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Backgrounder: The Copyright Board’s Tariff 8 Decision

On May 16, 2014, the Copyright Board of Canada issued its decision setting rates for Re:Sound’s Tariff 8 – Non-Interactive & Semi-Interactive Webcasts, 2009-2012.

What is the Copyright Board?

The Copyright Board of Canada is an economic regulatory body empowered to establish, either mandatorily or at the request of an interested party, the royalties to be paid for the use of copyrighted works, when the administration of such copyright is entrusted to a collective-administration society. The Board also has the right to supervise agreements between users and licensing bodies and issues licences when the copyright owner cannot be located.

What is Re:Sound?

Re:Sound is the collective that collects royalties on behalf of music companies (producers) and performers for certain rights, such as the communication right, by filing tariffs before the Canadian Copyright Board. The Board either accepts tariffs proposed by Re:Sound or modifies them. Re:Sound then distributes royalties collected under tariffs certified by the Board directly to performers and to music companies, who in turn may distribute them to artists under royalty agreements.

What is a “Non-Interactive Webcast”?

A Non-Interactive Webcast is an online music streaming service that does not allow the user to control the content or timing of the webcast e.g. no skipping or customizing the stream by genre or artist. Examples of non-interactive music streaming services include Slacker and CBC Music.

What is a “Semi-Interactive Webcast”?

A Semi-Interactive Webcast is a service that allows the user some level of control over the content or timing of the webcast such as skipping or pausing the stream or customizing the content by genre or artist. An example of a semi-interactive service is Pandora Internet Radio.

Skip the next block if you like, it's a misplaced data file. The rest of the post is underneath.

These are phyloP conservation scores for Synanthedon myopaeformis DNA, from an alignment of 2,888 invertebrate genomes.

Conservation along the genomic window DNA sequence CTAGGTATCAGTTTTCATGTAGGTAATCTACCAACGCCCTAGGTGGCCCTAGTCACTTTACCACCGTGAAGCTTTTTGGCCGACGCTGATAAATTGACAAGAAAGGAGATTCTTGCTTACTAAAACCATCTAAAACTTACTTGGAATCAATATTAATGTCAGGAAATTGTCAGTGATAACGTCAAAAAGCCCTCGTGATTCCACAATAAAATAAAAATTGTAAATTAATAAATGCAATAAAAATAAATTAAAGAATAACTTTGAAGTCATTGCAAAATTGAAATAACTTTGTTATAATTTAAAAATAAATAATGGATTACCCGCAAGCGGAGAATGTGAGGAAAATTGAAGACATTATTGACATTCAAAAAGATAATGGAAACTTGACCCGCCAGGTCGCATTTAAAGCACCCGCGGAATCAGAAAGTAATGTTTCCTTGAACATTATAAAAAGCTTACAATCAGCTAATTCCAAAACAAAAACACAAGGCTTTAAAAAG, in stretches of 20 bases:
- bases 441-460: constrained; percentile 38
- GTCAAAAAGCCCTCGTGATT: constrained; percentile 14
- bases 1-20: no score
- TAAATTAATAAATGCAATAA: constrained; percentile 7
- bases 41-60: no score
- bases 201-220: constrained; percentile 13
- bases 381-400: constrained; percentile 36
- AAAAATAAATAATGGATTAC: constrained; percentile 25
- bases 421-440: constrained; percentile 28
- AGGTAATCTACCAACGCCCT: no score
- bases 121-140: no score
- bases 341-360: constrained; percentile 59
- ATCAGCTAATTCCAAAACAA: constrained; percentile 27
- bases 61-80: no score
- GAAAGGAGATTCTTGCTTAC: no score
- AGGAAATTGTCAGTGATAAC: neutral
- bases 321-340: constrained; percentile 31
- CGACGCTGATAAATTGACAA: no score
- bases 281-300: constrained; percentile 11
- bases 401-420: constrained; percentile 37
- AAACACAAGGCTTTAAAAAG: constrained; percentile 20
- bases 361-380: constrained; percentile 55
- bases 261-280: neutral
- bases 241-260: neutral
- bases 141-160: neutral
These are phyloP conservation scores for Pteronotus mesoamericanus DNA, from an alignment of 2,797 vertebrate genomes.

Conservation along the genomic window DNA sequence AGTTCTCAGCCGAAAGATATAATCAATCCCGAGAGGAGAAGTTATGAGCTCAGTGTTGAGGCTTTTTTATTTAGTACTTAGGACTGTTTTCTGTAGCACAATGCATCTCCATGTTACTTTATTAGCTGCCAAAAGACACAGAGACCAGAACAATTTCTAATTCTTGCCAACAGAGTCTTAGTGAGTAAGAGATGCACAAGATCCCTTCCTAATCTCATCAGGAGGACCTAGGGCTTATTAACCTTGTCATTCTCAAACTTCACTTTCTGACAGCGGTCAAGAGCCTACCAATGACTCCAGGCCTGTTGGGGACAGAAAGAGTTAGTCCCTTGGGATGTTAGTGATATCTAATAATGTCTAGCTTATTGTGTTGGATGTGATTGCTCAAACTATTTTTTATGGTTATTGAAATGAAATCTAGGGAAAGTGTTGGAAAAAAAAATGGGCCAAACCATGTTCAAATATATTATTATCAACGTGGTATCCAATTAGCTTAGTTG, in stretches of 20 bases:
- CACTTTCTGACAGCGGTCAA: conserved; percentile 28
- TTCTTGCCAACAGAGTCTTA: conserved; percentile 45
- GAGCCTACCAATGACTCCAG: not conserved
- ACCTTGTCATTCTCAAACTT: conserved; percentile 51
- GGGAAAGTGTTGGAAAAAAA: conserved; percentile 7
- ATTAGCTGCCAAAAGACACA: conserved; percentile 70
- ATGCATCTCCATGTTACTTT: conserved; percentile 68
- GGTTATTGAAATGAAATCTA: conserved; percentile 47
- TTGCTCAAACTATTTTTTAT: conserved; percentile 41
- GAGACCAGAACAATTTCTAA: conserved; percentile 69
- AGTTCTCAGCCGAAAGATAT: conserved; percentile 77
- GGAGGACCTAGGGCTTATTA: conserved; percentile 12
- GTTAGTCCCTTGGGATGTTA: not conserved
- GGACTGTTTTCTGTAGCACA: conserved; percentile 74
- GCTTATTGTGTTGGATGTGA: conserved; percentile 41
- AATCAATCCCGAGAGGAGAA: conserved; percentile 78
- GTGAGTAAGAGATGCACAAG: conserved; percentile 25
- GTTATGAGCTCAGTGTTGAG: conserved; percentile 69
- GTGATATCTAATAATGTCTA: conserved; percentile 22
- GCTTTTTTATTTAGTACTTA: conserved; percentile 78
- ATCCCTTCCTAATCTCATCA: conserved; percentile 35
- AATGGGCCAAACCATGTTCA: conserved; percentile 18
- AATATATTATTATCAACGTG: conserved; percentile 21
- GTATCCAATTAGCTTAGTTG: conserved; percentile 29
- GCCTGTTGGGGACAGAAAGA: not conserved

The Copyright Board’s decision follows a lengthy rate-setting process that started in 2008. Re:Sound proposed rates based on marketplace agreements negotiated directly between webcasting services operating in Canada and both Re:Sound and music companies. These proposed rates were also consistent with US rates, reflecting the marketplace acceptance of North American rates. Re:Sound spent years negotiating deals with digital service providers at market rates, which it presented in evidence to the Board. The Board rejected those agreements and set royalty rates for webcasting in Canada that do not reflect market rates and are a small fraction of the rates payable by the same services in the U.S.

The webcasting rates certified by the Board are based on the rates payable to music publishers by commercial radio stations for their over-the-air broadcasts, and as a result, are a small fraction (less than 10%) of the rates the same services pay in the United States. In the U.S., the Copyright Royalty Board is legislatively required to set webcasting rates based on market rates. In Canada, the Copyright Board sets rates that it considers to be fair as opposed to market rates.

The Re:Sound tariff in this case was for webcasting music, including non-interactive webcasting services and semi-interactive services, but not on-demand services such as Rdio (which are licensed directly by music companies).

Tariff 8 does not apply to podcasts, fully interactive services such as downloads or on-demand streaming, or simulcasts by Canadian commercial radio broadcasters, CBC, pay audio or satellite radio services. Other simulcasters, such as international radio stations streaming into Canada, are subject to the applicable webcasting royalties under Tariff 8.

Key Points

The rates set by the Copyright Board are approximately 10% of the rates negotiated by Re:Sound in its direct agreements with digital services, and less than 10% of the comparable U.S. rates.

The Board rejected Re:Sound’s market rate-based benchmarks and held that marketplace-negotiated rates and North American rates are irrelevant in Canada.

The Board instead set the rates based on the music publishers’ Commercial Radio Tariff, ignoring the key differences between webcasting and terrestrial radio, as demonstrated by Re:Sound’s evidence.

 

Resources:

On May 16, 2014, the Copyright Board of Canada issued its decision setting rates for Re:Sound’s Tariff 8 – Non-Interactive & Semi-Interactive Webcasts, 2009-2012. (Government Fact Sheet)

On June 16, 2014, Re:Sound filed an application for Judicial Review of the Board’s decision. (Re:Sound News Release)

In response, a coalition consisting of more than 70 music organizations released a joint statement in support of Re:Sound’s Application for Judicial Review of the Copyright Board’s Tariff 8 decision setting royalty rates for webcasting services in Canada. (Joint Statement)

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